Francis Green, from the LLAKES Centre in IOE, UCL’s Faculty of Education and Society (UCL), along with Katy Huxley and Alan Felstead of WISERD at Cardiff University, presented the first results of their research on the changing job quality of teachers at the National Education Union (NEU) annual conference in Harrogate today (3 April 2023). The evidence is based on a research project carried out by WISERD at Cardiff University, UCL and the Private Education Policy Forum (PEPF).
The results are based on two sets of complementary data: (1) a job quality quiz taken by over 100,000 working people either side of the pandemic; and (2) a survey of NEU’s members which elicited 15,500 responses.
The findings show that:
- The quality of teachers’ jobs has barely changed either side of the pandemic. However, other professionals have experienced improvements. The gap between the two groups has widened. While the proportion of teachers reporting frequently working at very high speed or to very tight deadlines has remained relatively high and has barely changed, other professionals have experienced a significant drop in these measures of work intensity.
- Similarly, the gap has widened between teachers and other professionals in terms of the control over working time. It has become easier for other professionals to decide when to start and stop work or to take time off for emergencies, but for teachers there has been little change.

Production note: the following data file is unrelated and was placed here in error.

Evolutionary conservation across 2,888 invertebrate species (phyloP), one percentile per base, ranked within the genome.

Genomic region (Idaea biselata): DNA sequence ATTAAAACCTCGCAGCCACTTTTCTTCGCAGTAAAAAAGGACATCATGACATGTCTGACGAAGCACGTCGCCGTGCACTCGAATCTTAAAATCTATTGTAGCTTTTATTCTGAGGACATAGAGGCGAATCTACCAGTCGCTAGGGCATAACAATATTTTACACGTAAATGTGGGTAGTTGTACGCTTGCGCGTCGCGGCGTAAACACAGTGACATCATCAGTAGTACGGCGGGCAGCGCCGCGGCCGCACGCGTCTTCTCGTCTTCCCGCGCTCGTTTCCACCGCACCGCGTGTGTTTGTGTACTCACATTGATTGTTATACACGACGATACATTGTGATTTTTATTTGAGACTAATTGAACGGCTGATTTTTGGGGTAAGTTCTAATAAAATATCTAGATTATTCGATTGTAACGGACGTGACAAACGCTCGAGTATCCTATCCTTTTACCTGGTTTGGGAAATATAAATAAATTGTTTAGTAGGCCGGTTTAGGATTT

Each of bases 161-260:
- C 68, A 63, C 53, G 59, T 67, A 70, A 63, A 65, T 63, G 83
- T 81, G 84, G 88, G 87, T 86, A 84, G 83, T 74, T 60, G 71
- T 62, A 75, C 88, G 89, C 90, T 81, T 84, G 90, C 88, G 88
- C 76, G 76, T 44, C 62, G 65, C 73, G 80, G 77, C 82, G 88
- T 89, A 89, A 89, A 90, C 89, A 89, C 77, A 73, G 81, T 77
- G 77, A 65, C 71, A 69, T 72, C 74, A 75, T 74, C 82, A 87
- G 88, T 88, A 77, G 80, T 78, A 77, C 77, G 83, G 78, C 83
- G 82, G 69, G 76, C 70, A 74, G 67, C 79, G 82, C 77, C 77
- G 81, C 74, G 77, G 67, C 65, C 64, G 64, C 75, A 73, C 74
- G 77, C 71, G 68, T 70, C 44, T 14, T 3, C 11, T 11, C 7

- Teachers’ job quality is worse in schools where teachers have a high expectation that the school will be inspected within the year. As a result, a higher proportion of teachers who thought that an inspection was very likely to take place within the year reported that they always felt exhausted at the end of the working day, compared to teachers who thought that an inspection was less likely.
- Similarly, greater proportions of teachers working in schools with a high percentage of pupils eligible for free school meals reported coming home from work exhausted.
A briefing for the event is available here. The full findings of the research will be presented in a report to be published in the summer.